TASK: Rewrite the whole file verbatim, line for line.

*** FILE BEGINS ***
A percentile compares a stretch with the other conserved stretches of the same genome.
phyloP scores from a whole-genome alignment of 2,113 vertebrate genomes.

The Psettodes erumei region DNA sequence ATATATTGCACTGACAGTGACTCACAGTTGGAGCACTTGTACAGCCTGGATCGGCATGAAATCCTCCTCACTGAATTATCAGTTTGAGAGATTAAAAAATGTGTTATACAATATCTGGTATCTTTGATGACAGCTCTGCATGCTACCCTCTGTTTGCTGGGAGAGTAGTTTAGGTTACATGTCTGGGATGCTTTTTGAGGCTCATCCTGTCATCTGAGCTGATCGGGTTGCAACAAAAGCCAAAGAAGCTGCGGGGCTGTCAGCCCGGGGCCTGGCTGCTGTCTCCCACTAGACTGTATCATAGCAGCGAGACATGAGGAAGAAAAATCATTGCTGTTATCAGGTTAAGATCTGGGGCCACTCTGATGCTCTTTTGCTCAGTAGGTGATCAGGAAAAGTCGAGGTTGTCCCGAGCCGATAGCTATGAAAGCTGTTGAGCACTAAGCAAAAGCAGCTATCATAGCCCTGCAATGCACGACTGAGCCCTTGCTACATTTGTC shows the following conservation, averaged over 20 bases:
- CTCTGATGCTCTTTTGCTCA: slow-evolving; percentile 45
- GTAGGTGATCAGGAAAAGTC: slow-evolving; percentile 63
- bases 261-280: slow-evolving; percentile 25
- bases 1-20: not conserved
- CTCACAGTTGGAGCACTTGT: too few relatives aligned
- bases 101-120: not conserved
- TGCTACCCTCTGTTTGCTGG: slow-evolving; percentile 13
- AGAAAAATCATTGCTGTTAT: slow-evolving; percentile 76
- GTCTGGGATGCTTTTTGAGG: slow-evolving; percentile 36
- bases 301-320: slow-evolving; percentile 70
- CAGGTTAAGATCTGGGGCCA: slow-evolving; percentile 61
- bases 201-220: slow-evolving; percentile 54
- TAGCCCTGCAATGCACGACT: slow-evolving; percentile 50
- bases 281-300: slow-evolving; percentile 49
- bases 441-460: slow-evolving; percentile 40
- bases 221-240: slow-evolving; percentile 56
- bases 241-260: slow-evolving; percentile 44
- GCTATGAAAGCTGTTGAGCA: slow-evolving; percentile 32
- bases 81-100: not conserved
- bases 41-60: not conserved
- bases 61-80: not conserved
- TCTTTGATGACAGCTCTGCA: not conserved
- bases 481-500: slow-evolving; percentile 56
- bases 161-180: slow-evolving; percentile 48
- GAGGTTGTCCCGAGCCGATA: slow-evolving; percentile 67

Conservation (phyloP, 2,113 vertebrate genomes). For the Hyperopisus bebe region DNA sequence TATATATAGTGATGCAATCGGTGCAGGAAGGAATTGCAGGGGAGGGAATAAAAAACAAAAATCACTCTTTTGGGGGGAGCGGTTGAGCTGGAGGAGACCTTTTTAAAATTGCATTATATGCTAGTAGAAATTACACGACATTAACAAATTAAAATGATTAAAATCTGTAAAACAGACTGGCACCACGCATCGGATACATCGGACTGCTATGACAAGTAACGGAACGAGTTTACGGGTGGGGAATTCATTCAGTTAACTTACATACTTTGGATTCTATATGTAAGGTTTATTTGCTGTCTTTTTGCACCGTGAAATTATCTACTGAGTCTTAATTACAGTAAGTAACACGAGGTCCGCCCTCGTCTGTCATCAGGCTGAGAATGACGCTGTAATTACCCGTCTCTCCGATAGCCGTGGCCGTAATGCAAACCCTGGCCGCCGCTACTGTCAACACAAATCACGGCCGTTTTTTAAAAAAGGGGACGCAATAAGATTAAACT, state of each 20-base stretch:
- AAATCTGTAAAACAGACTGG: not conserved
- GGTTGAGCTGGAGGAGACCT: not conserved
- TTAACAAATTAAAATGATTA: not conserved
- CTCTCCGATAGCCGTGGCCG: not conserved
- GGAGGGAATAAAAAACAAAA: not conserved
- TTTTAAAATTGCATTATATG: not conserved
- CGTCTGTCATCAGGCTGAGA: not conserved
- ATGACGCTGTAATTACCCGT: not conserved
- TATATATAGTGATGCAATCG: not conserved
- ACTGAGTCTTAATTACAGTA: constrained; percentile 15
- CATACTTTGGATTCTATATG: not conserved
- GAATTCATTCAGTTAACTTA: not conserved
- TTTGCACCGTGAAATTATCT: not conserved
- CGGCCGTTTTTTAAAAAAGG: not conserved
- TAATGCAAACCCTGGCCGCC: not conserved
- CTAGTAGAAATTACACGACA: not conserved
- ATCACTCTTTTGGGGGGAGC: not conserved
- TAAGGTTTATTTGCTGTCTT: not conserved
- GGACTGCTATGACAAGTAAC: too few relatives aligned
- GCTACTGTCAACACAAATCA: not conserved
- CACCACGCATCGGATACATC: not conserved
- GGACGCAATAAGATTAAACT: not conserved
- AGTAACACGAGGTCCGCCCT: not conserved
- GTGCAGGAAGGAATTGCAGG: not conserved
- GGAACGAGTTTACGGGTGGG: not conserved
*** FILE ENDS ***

A percentile compares a stretch with the other conserved stretches of the same genome.
phyloP scores from a whole-genome alignment of 2,113 vertebrate genomes.

The Psettodes erumei region DNA sequence ATATATTGCACTGACAGTGACTCACAGTTGGAGCACTTGTACAGCCTGGATCGGCATGAAATCCTCCTCACTGAATTATCAGTTTGAGAGATTAAAAAATGTGTTATACAATATCTGGTATCTTTGATGACAGCTCTGCATGCTACCCTCTGTTTGCTGGGAGAGTAGTTTAGGTTACATGTCTGGGATGCTTTTTGAGGCTCATCCTGTCATCTGAGCTGATCGGGTTGCAACAAAAGCCAAAGAAGCTGCGGGGCTGTCAGCCCGGGGCCTGGCTGCTGTCTCCCACTAGACTGTATCATAGCAGCGAGACATGAGGAAGAAAAATCATTGCTGTTATCAGGTTAAGATCTGGGGCCACTCTGATGCTCTTTTGCTCAGTAGGTGATCAGGAAAAGTCGAGGTTGTCCCGAGCCGATAGCTATGAAAGCTGTTGAGCACTAAGCAAAAGCAGCTATCATAGCCCTGCAATGCACGACTGAGCCCTTGCTACATTTGTC shows the following conservation, averaged over 20 bases:
- CTCTGATGCTCTTTTGCTCA: slow-evolving; percentile 45
- GTAGGTGATCAGGAAAAGTC: slow-evolving; percentile 63
- bases 261-280: slow-evolving; percentile 25
- bases 1-20: not conserved
- CTCACAGTTGGAGCACTTGT: too few relatives aligned
- bases 101-120: not conserved
- TGCTACCCTCTGTTTGCTGG: slow-evolving; percentile 13
- AGAAAAATCATTGCTGTTAT: slow-evolving; percentile 76
- GTCTGGGATGCTTTTTGAGG: slow-evolving; percentile 36
- bases 301-320: slow-evolving; percentile 70
- CAGGTTAAGATCTGGGGCCA: slow-evolving; percentile 61
- bases 201-220: slow-evolving; percentile 54
- TAGCCCTGCAATGCACGACT: slow-evolving; percentile 50
- bases 281-300: slow-evolving; percentile 49
- bases 441-460: slow-evolving; percentile 40
- bases 221-240: slow-evolving; percentile 56
- bases 241-260: slow-evolving; percentile 44
- GCTATGAAAGCTGTTGAGCA: slow-evolving; percentile 32
- bases 81-100: not conserved
- bases 41-60: not conserved
- bases 61-80: not conserved
- TCTTTGATGACAGCTCTGCA: not conserved
- bases 481-500: slow-evolving; percentile 56
- bases 161-180: slow-evolving; percentile 48
- GAGGTTGTCCCGAGCCGATA: slow-evolving; percentile 67

Conservation (phyloP, 2,113 vertebrate genomes). For the Hyperopisus bebe region DNA sequence TATATATAGTGATGCAATCGGTGCAGGAAGGAATTGCAGGGGAGGGAATAAAAAACAAAAATCACTCTTTTGGGGGGAGCGGTTGAGCTGGAGGAGACCTTTTTAAAATTGCATTATATGCTAGTAGAAATTACACGACATTAACAAATTAAAATGATTAAAATCTGTAAAACAGACTGGCACCACGCATCGGATACATCGGACTGCTATGACAAGTAACGGAACGAGTTTACGGGTGGGGAATTCATTCAGTTAACTTACATACTTTGGATTCTATATGTAAGGTTTATTTGCTGTCTTTTTGCACCGTGAAATTATCTACTGAGTCTTAATTACAGTAAGTAACACGAGGTCCGCCCTCGTCTGTCATCAGGCTGAGAATGACGCTGTAATTACCCGTCTCTCCGATAGCCGTGGCCGTAATGCAAACCCTGGCCGCCGCTACTGTCAACACAAATCACGGCCGTTTTTTAAAAAAGGGGACGCAATAAGATTAAACT, state of each 20-base stretch:
- AAATCTGTAAAACAGACTGG: not conserved
- GGTTGAGCTGGAGGAGACCT: not conserved
- TTAACAAATTAAAATGATTA: not conserved
- CTCTCCGATAGCCGTGGCCG: not conserved
- GGAGGGAATAAAAAACAAAA: not conserved
- TTTTAAAATTGCATTATATG: not conserved
- CGTCTGTCATCAGGCTGAGA: not conserved
- ATGACGCTGTAATTACCCGT: not conserved
- TATATATAGTGATGCAATCG: not conserved
- ACTGAGTCTTAATTACAGTA: constrained; percentile 15
- CATACTTTGGATTCTATATG: not conserved
- GAATTCATTCAGTTAACTTA: not conserved
- TTTGCACCGTGAAATTATCT: not conserved
- CGGCCGTTTTTTAAAAAAGG: not conserved
- TAATGCAAACCCTGGCCGCC: not conserved
- CTAGTAGAAATTACACGACA: not conserved
- ATCACTCTTTTGGGGGGAGC: not conserved
- TAAGGTTTATTTGCTGTCTT: not conserved
- GGACTGCTATGACAAGTAAC: too few relatives aligned
- GCTACTGTCAACACAAATCA: not conserved
- CACCACGCATCGGATACATC: not conserved
- GGACGCAATAAGATTAAACT: not conserved
- AGTAACACGAGGTCCGCCCT: not conserved
- GTGCAGGAAGGAATTGCAGG: not conserved
- GGAACGAGTTTACGGGTGGG: not conserved